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Q.2 Write short note on: a. Payback period b. Discounted cash flow

a. Payback period  :
Payback period in industry and economics refers, to the time period required for the return of an investment. This is also the time, to repay the sum of the original investment. For example, for 10,000 rupees investment which provides a return of 500 rupees per year will have a payback period of two years. Payback period intuitively measures the time span something takes to "pay for itself." Shorter payback periods are more preferable than longer payback periods. Payback period is extensively used due to its ease of use in spite of its recognised limitations.

This method is also widely used in other types of investment areas. It is used with respect to energy efficiency technologies, preservation, upgrades and other changes. For example, a compact fluorescent bulb may be described of having a payback period of a certain specific number of years or operating hours, assuming certain costs. Here, the investment returns include reduced operating costs. Although a financial term, the concept of a payback period is occasionally extended to other uses, such as energy payback period (the period of time over which the energy savings of a project equals the amount of energy expended since project inception). Payback period is frequently used as a device of study as it is easily applicable and understandable for most of the individuals, regardless of academic training or field of endeavour. When used carefully for comparing similar investments, it can be quite useful. As a stand-alone tool used for comparing an investment with "doing nothing", payback period has no plain criteria for decision-making.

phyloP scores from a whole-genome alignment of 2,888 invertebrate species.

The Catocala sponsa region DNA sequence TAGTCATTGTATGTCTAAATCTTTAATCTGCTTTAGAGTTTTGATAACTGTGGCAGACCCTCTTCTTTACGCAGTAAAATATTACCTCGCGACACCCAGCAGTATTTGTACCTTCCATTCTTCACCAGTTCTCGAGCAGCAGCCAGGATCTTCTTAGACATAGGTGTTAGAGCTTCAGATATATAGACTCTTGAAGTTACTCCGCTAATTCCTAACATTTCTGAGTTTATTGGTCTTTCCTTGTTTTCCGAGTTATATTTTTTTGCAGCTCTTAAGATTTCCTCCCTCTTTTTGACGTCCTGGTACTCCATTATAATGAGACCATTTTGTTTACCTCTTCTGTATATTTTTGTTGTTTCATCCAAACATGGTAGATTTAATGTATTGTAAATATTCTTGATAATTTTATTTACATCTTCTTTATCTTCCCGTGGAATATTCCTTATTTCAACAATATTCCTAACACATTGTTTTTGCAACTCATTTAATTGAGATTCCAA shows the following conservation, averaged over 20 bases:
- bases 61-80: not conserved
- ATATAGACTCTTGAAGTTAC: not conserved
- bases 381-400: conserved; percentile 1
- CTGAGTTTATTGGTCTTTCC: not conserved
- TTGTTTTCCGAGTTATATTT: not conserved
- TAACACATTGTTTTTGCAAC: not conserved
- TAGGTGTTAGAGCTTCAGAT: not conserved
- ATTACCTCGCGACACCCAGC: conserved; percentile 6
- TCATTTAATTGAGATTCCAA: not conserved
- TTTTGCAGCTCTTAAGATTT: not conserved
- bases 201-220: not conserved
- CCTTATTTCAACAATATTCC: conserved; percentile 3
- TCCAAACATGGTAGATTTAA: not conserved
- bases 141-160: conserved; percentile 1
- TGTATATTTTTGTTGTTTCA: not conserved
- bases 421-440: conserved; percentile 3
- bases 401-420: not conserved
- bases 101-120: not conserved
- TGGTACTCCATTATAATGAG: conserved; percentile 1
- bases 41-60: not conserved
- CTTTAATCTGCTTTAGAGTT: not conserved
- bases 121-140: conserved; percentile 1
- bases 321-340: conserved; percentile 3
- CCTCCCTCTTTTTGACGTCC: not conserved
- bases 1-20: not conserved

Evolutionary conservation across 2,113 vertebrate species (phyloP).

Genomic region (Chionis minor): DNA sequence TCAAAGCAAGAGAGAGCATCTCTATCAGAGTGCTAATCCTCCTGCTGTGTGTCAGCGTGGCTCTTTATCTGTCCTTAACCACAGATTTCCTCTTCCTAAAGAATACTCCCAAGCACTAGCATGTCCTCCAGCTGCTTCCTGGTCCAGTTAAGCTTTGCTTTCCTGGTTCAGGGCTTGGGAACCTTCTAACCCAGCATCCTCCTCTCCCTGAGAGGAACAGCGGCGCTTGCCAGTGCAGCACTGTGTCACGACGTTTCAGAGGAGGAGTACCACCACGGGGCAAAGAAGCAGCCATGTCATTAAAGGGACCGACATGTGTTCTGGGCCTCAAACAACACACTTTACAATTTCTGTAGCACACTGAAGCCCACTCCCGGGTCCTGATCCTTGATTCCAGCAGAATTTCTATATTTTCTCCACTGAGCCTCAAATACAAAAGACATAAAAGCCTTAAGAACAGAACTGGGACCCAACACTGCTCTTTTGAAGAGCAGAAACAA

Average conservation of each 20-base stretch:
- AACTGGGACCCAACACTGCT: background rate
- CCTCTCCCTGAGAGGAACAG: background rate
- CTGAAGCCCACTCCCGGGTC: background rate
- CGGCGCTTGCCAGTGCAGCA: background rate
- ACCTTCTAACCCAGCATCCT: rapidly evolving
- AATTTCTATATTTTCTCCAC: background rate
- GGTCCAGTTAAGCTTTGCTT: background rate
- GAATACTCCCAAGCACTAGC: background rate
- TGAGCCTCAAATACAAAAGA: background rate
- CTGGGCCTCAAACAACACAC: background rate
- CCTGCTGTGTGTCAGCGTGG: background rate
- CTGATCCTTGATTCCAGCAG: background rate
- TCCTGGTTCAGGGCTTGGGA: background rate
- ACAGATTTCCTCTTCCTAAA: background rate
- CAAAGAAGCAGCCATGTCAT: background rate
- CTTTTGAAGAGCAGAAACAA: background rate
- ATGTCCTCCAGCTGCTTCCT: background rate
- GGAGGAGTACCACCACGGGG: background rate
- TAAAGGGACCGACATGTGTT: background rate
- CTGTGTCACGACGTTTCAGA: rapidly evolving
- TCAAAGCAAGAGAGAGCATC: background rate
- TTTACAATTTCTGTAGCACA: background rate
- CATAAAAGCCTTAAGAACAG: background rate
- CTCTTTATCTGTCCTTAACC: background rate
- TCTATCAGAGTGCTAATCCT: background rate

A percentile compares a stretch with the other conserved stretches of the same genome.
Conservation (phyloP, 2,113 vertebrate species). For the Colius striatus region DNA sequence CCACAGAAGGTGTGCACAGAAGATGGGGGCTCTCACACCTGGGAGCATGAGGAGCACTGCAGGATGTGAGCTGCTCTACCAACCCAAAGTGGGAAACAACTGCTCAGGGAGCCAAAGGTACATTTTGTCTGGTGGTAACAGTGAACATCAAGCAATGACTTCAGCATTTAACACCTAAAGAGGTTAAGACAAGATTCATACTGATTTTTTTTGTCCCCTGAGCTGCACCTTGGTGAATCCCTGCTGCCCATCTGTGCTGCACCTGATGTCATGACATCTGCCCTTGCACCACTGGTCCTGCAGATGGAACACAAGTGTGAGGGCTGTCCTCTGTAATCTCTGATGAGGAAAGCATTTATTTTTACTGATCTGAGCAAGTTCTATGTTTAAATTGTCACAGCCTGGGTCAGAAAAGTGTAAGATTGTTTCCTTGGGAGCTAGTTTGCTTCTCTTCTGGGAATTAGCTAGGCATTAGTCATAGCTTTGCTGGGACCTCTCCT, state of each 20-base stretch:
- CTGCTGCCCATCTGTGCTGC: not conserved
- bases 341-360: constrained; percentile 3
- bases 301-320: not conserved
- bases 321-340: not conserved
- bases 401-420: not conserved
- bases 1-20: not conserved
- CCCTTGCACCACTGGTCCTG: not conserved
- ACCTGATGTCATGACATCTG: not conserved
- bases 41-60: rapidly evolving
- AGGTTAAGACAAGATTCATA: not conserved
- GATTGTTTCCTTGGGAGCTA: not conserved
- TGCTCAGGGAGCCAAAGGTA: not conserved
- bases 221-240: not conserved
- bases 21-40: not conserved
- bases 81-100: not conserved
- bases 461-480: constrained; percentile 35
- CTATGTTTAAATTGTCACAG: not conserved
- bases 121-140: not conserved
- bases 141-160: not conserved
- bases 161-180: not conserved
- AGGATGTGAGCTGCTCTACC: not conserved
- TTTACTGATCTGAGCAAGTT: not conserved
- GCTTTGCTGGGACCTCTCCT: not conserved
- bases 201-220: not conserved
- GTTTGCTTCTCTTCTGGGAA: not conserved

The calculation of payback period is as follows:
PP = The Cost of Cash Inflows / Annual Cash Inflows

b. Discounted cash flow
Discounted Cash Flow (DCF) was first formally calculated in John Burr Williams' 1938 text 'The Theory of Investment Value'. The articulation was done after the market crash in 1929, and before auditing and pubic accounting was made compulsory by Securities and Exchange Commission (SEC). As a result of the crash, investors were wary of depending on reported income, or any measures of value besides cash. Throughout the years 1980s and 1990s, the value of cash and physical assets decreased steadily and became associated with the total value of the company. According to some inferences, the tangible assets dropped to less than one-fifth of corporate value (intangible assets such as customer relationships, patents, proprietary business models, channels, etc. comprising the remaining four-fifths).
DCF is the amount a person pays today, in order to receive the expected cash flow in future years. DCF means converting future earnings to present money. One should discount the future cash flows to express their present values and to decide on the value of a firm or project under consideration as a whole. The DCF for an investment is measured by estimating the cash that you are expected to pay out, and the amount which is anticipated to receive back. The expected timeline to receive the payments should also be estimated. Each cash deal must be subtracted by the opportunity cost of capital over the time between now and the time at which the cash is paid or received. If David purchases a house for 2, 000, 00 rupees. Four years later, he expects an amount of 3,000,00 rupees while he sells his house. The value of profit on such a deal will be 3,000,00-2,000,00=1,000,00. If the particular amount is amortised for 3 years, his annual rate of returns would be 30%. He might feel satisfied in taking up a good idea.
The DCF method is an approach to valuation, where projected future cash flows are discounted at an interest rate (also called "rate of return"), that reflects the perceived riskiness of the cash flows. The discount rate reflects two things:
  • The time value of money. The investors would love to have cash quickly than waiting to be compensated for the delay.
  • A risk premium that reflects the extra return that investors demand. This is because they require the compensation for the risk which the cash flow might not turn up.


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